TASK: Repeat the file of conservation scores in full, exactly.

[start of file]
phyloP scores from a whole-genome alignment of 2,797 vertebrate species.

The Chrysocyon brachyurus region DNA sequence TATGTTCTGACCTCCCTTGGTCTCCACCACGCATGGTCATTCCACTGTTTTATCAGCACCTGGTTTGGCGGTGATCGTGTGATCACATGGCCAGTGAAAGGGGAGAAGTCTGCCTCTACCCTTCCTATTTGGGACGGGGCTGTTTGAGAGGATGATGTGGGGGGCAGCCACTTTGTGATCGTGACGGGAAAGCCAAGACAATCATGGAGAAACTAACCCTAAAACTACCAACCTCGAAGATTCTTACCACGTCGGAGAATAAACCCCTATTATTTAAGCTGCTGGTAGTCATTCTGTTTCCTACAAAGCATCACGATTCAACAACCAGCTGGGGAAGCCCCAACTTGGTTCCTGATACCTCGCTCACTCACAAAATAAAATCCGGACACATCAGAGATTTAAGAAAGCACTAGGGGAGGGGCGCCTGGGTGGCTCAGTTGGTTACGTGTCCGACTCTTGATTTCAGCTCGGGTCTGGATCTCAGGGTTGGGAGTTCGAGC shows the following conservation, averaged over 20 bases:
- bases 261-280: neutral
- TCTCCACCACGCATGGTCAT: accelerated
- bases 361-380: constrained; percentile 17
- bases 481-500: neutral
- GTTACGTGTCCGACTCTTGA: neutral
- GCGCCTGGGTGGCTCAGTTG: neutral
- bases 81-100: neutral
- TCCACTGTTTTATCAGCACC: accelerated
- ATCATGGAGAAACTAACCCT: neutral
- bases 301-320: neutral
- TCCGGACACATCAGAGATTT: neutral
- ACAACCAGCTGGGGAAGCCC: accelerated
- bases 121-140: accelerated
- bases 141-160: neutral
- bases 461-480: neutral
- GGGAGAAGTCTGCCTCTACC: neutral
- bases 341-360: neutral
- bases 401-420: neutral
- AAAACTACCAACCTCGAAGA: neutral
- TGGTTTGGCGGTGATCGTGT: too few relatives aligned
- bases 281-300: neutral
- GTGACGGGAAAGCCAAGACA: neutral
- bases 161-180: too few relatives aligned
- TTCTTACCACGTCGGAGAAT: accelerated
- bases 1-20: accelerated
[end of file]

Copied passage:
phyloP scores from a whole-genome alignment of 2,797 vertebrate species.

The Chrysocyon brachyurus region DNA sequence TATGTTCTGACCTCCCTTGGTCTCCACCACGCATGGTCATTCCACTGTTTTATCAGCACCTGGTTTGGCGGTGATCGTGTGATCACATGGCCAGTGAAAGGGGAGAAGTCTGCCTCTACCCTTCCTATTTGGGACGGGGCTGTTTGAGAGGATGATGTGGGGGGCAGCCACTTTGTGATCGTGACGGGAAAGCCAAGACAATCATGGAGAAACTAACCCTAAAACTACCAACCTCGAAGATTCTTACCACGTCGGAGAATAAACCCCTATTATTTAAGCTGCTGGTAGTCATTCTGTTTCCTACAAAGCATCACGATTCAACAACCAGCTGGGGAAGCCCCAACTTGGTTCCTGATACCTCGCTCACTCACAAAATAAAATCCGGACACATCAGAGATTTAAGAAAGCACTAGGGGAGGGGCGCCTGGGTGGCTCAGTTGGTTACGTGTCCGACTCTTGATTTCAGCTCGGGTCTGGATCTCAGGGTTGGGAGTTCGAGC shows the following conservation, averaged over 20 bases:
- bases 261-280: neutral
- TCTCCACCACGCATGGTCAT: accelerated
- bases 361-380: constrained; percentile 17
- bases 481-500: neutral
- GTTACGTGTCCGACTCTTGA: neutral
- GCGCCTGGGTGGCTCAGTTG: neutral
- bases 81-100: neutral
- TCCACTGTTTTATCAGCACC: accelerated
- ATCATGGAGAAACTAACCCT: neutral
- bases 301-320: neutral
- TCCGGACACATCAGAGATTT: neutral
- ACAACCAGCTGGGGAAGCCC: accelerated
- bases 121-140: accelerated
- bases 141-160: neutral
- bases 461-480: neutral
- GGGAGAAGTCTGCCTCTACC: neutral
- bases 341-360: neutral
- bases 401-420: neutral
- AAAACTACCAACCTCGAAGA: neutral
- TGGTTTGGCGGTGATCGTGT: too few relatives aligned
- bases 281-300: neutral
- GTGACGGGAAAGCCAAGACA: neutral
- bases 161-180: too few relatives aligned
- TTCTTACCACGTCGGAGAAT: accelerated
- bases 1-20: accelerated